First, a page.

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Personal Data
Surname Carew (Carreu)
First Name Nicholas
Dating 1324?
Location Carew Cheriton
Life dates circa 1255 - +1311 (at Carew Castle, Pembrokeshire)
Title 'Baron Carew of Moulsford' (Mulesford)
Close relatives father - Nicholas Carew Senior
mother - Avice Tuitt
wife (1) - Amicia Peverel by whom he had four sons
wife (2) - Avice Martin by whom he had a further four son and a single daughter
son - John, Sir (+1324)
grandson - Nicholas (+ a.1324) (Child of Sir John de Carew and Eleanor Mohun)
Type of the object  
Place of manufacturing
(place of burial)
parish church of Carew Cheriton
Place of exposition St Mary's, parish church of Carew Cheriton, Pembrokeshire
Date of manufacturing  




Nicholas was the son of Nicholas Carew Senior and his wife, Avice Tuitt. His father was an important marcher lord living at Carew Castle in Pembrokeshire from which the family took its name. They were descended from Walter FitzOther, the Constable of Windsor Castle in Berkshire, and their main residence in England was Moulsford Manor in the same county, where they lived when attending the Royal Court in Oxford or Woodstock, or even London.

Sir Nicholas became a high ranking officer and distinguished soldier under King Edward I. His early career is obscure, but, in 1278, he received Royal letters of protection upon travelling to Ireland for two years on the King's service. In 1299, he gave letters of attorney, as he was again going abroad with Aymer de Valence, the Earl of Pembroke. By the following year, he was serving in the King's army in Scotland where he was present at the Siege of Caerlaverock Castle in the July. One can imagine that he fought bravely in many of King Edward's Scottish, Welsh and French campaigns. His reputation was such that he attended the Parliament called at Lincoln, in January 1301, to consider the letter from Pope Boniface VIII claiming his position as feudal overlord of Scotland. He signed the barons reply as 'Lord of Moulsford', but because he had not actually received a writ of summons, his position as Lord Carew is not generally accepted. Later, in June that same year, he was summoned, as from Devon, to perform military service in person against the Scots and to attend the muster at Berwick. In August 1305, he was appointed Constable of Bothwell Castle.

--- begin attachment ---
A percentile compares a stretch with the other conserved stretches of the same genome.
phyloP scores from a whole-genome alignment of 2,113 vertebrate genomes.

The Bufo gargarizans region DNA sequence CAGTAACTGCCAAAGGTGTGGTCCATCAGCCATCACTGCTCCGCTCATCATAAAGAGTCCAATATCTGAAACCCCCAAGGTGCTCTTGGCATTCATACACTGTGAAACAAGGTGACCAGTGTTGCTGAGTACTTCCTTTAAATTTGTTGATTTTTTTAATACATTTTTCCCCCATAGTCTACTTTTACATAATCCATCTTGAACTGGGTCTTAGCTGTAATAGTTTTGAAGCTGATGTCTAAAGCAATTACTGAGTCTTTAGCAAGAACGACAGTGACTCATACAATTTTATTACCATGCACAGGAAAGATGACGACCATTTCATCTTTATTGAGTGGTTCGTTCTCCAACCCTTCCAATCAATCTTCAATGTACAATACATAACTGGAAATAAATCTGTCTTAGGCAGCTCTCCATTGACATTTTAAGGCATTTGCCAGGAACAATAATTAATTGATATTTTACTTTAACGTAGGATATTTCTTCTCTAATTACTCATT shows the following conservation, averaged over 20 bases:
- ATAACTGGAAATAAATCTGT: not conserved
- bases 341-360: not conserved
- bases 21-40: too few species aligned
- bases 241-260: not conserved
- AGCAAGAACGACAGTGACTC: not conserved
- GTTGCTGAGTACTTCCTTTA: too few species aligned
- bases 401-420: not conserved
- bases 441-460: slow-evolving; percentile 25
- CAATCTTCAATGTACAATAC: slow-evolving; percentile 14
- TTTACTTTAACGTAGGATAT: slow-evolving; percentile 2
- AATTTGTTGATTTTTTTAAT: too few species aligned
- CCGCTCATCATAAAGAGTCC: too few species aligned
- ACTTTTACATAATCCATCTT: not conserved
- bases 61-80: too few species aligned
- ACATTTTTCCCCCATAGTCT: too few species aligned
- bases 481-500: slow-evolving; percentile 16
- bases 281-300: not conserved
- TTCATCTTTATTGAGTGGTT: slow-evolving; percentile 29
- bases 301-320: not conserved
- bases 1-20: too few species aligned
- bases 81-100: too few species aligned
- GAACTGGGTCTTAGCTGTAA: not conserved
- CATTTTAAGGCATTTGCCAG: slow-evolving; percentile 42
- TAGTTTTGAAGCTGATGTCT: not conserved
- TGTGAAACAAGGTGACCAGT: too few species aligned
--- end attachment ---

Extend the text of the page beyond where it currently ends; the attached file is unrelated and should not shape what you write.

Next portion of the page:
At home, 'Lord' Carew was responsible for much of the medieval construction of Carew Castle between 1280 and 1310. He died in 1311 and was buried the parish church of Carew Cheriton, where an effigy of a knight, believed to be his, remains to this day. He had married twice, firstly to Amicia Peverel by whom he had four sons, and secondly to Avice Martin by whom he had a further four son and a single daughter. He was succeeded in his estates by his eldest surviving son, John.

Датировка 1311 слишком ранняя и возможно здесь путаница с персонажами.
Следующим владельцем имения был сын of Nicholas (+1311) - John (+1324), что больше соответствует предполагаемой датировке изображенного костюма, к тому же около этой даты умер и следующий владелец имения - внук Nicholas (+ a.1324), который и мог быть изображенным персонажем
Поэтому персонаж будет именован Nicholas, а датировка будет предположительно 1324? пока не будет получена более точная информация

Nicholas Carew, probably the son of William Carew (fn. 39) and husband of Avice Tute, (fn. 40) went to Ireland in 1284, (fn. 41) but was in England in 1286, (fn. 42) about which time he is said to have died. (fn. 43) Nicholas son of Nicholas and Avice was summoned to Parliament as 'lord of Moulsford' in 1300–1 (fn. 44) and died seised of the manor about 1311. (fn. 45) His son John had livery of his lands in that year, (fn. 46) but John Wogan, justiciar of Ireland, (fn. 47) evidently had the custody of Moulsford in 1316. (fn. 48) John Carew died about 1324. (fn. 49) His eldest son Nicholas died about the same time.

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